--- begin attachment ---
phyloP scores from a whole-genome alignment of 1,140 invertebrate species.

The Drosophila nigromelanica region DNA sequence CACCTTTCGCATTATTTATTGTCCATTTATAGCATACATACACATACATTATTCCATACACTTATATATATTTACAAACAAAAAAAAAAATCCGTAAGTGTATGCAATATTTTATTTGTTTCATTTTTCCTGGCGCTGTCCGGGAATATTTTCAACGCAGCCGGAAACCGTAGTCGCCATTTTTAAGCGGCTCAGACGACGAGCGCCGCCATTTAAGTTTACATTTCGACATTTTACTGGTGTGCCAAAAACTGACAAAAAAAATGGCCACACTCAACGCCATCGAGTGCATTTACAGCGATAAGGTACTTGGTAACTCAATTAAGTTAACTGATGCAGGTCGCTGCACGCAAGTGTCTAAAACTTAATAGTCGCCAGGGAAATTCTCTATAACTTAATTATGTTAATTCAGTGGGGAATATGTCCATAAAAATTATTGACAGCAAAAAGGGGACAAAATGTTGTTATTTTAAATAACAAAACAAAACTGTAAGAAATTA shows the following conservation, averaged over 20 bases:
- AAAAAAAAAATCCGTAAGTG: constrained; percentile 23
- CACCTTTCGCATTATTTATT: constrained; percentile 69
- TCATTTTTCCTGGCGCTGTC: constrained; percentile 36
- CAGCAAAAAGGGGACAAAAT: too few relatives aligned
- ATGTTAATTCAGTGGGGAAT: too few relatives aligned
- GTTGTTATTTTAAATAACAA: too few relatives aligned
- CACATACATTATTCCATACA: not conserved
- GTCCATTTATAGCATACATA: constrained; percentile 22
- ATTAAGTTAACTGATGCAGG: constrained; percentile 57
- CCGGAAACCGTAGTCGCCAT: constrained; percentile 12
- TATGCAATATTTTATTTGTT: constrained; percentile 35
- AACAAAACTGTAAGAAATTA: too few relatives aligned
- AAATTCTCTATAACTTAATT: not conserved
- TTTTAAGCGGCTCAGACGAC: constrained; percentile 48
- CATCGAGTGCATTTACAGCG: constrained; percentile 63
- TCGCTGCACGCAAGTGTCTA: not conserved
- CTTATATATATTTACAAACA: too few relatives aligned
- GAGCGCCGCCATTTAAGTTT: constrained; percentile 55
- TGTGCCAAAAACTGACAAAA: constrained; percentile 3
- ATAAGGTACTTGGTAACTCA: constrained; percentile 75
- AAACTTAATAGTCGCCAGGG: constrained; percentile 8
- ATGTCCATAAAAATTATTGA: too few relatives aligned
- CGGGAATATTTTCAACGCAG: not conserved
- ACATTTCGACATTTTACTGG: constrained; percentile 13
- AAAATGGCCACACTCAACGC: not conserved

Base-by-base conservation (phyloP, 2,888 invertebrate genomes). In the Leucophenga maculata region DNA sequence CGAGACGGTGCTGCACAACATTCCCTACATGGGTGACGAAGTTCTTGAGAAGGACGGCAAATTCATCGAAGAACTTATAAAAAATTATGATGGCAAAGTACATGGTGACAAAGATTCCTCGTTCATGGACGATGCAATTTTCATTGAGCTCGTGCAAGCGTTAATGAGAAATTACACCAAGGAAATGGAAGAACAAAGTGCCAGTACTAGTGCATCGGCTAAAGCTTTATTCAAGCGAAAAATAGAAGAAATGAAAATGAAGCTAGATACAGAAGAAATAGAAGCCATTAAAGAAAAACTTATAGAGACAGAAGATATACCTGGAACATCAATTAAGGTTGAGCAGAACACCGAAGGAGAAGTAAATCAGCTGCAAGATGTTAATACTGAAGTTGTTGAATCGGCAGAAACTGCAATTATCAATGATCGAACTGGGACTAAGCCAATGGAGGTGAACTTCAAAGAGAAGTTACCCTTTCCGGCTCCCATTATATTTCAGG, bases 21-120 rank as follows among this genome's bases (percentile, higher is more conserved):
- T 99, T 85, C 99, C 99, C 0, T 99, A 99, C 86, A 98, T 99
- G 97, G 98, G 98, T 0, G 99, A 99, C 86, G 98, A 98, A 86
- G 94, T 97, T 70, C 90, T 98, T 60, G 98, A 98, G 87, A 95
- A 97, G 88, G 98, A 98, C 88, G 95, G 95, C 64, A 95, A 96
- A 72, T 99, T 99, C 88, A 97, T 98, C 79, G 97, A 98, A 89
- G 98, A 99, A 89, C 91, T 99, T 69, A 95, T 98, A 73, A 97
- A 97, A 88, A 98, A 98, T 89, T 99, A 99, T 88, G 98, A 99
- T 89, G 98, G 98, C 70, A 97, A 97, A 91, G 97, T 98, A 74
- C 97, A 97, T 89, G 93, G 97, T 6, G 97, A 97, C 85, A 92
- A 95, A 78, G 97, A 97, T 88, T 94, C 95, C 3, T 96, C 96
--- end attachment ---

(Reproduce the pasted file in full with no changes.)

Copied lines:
phyloP scores from a whole-genome alignment of 1,140 invertebrate species.

The Drosophila nigromelanica region DNA sequence CACCTTTCGCATTATTTATTGTCCATTTATAGCATACATACACATACATTATTCCATACACTTATATATATTTACAAACAAAAAAAAAAATCCGTAAGTGTATGCAATATTTTATTTGTTTCATTTTTCCTGGCGCTGTCCGGGAATATTTTCAACGCAGCCGGAAACCGTAGTCGCCATTTTTAAGCGGCTCAGACGACGAGCGCCGCCATTTAAGTTTACATTTCGACATTTTACTGGTGTGCCAAAAACTGACAAAAAAAATGGCCACACTCAACGCCATCGAGTGCATTTACAGCGATAAGGTACTTGGTAACTCAATTAAGTTAACTGATGCAGGTCGCTGCACGCAAGTGTCTAAAACTTAATAGTCGCCAGGGAAATTCTCTATAACTTAATTATGTTAATTCAGTGGGGAATATGTCCATAAAAATTATTGACAGCAAAAAGGGGACAAAATGTTGTTATTTTAAATAACAAAACAAAACTGTAAGAAATTA shows the following conservation, averaged over 20 bases:
- AAAAAAAAAATCCGTAAGTG: constrained; percentile 23
- CACCTTTCGCATTATTTATT: constrained; percentile 69
- TCATTTTTCCTGGCGCTGTC: constrained; percentile 36
- CAGCAAAAAGGGGACAAAAT: too few relatives aligned
- ATGTTAATTCAGTGGGGAAT: too few relatives aligned
- GTTGTTATTTTAAATAACAA: too few relatives aligned
- CACATACATTATTCCATACA: not conserved
- GTCCATTTATAGCATACATA: constrained; percentile 22
- ATTAAGTTAACTGATGCAGG: constrained; percentile 57
- CCGGAAACCGTAGTCGCCAT: constrained; percentile 12
- TATGCAATATTTTATTTGTT: constrained; percentile 35
- AACAAAACTGTAAGAAATTA: too few relatives aligned
- AAATTCTCTATAACTTAATT: not conserved
- TTTTAAGCGGCTCAGACGAC: constrained; percentile 48
- CATCGAGTGCATTTACAGCG: constrained; percentile 63
- TCGCTGCACGCAAGTGTCTA: not conserved
- CTTATATATATTTACAAACA: too few relatives aligned
- GAGCGCCGCCATTTAAGTTT: constrained; percentile 55
- TGTGCCAAAAACTGACAAAA: constrained; percentile 3
- ATAAGGTACTTGGTAACTCA: constrained; percentile 75
- AAACTTAATAGTCGCCAGGG: constrained; percentile 8
- ATGTCCATAAAAATTATTGA: too few relatives aligned
- CGGGAATATTTTCAACGCAG: not conserved
- ACATTTCGACATTTTACTGG: constrained; percentile 13
- AAAATGGCCACACTCAACGC: not conserved

Base-by-base conservation (phyloP, 2,888 invertebrate genomes). In the Leucophenga maculata region DNA sequence CGAGACGGTGCTGCACAACATTCCCTACATGGGTGACGAAGTTCTTGAGAAGGACGGCAAATTCATCGAAGAACTTATAAAAAATTATGATGGCAAAGTACATGGTGACAAAGATTCCTCGTTCATGGACGATGCAATTTTCATTGAGCTCGTGCAAGCGTTAATGAGAAATTACACCAAGGAAATGGAAGAACAAAGTGCCAGTACTAGTGCATCGGCTAAAGCTTTATTCAAGCGAAAAATAGAAGAAATGAAAATGAAGCTAGATACAGAAGAAATAGAAGCCATTAAAGAAAAACTTATAGAGACAGAAGATATACCTGGAACATCAATTAAGGTTGAGCAGAACACCGAAGGAGAAGTAAATCAGCTGCAAGATGTTAATACTGAAGTTGTTGAATCGGCAGAAACTGCAATTATCAATGATCGAACTGGGACTAAGCCAATGGAGGTGAACTTCAAAGAGAAGTTACCCTTTCCGGCTCCCATTATATTTCAGG, bases 21-120 rank as follows among this genome's bases (percentile, higher is more conserved):
- T 99, T 85, C 99, C 99, C 0, T 99, A 99, C 86, A 98, T 99
- G 97, G 98, G 98, T 0, G 99, A 99, C 86, G 98, A 98, A 86
- G 94, T 97, T 70, C 90, T 98, T 60, G 98, A 98, G 87, A 95
- A 97, G 88, G 98, A 98, C 88, G 95, G 95, C 64, A 95, A 96
- A 72, T 99, T 99, C 88, A 97, T 98, C 79, G 97, A 98, A 89
- G 98, A 99, A 89, C 91, T 99, T 69, A 95, T 98, A 73, A 97
- A 97, A 88, A 98, A 98, T 89, T 99, A 99, T 88, G 98, A 99
- T 89, G 98, G 98, C 70, A 97, A 97, A 91, G 97, T 98, A 74
- C 97, A 97, T 89, G 93, G 97, T 6, G 97, A 97, C 85, A 92
- A 95, A 78, G 97, A 97, T 88, T 94, C 95, C 3, T 96, C 96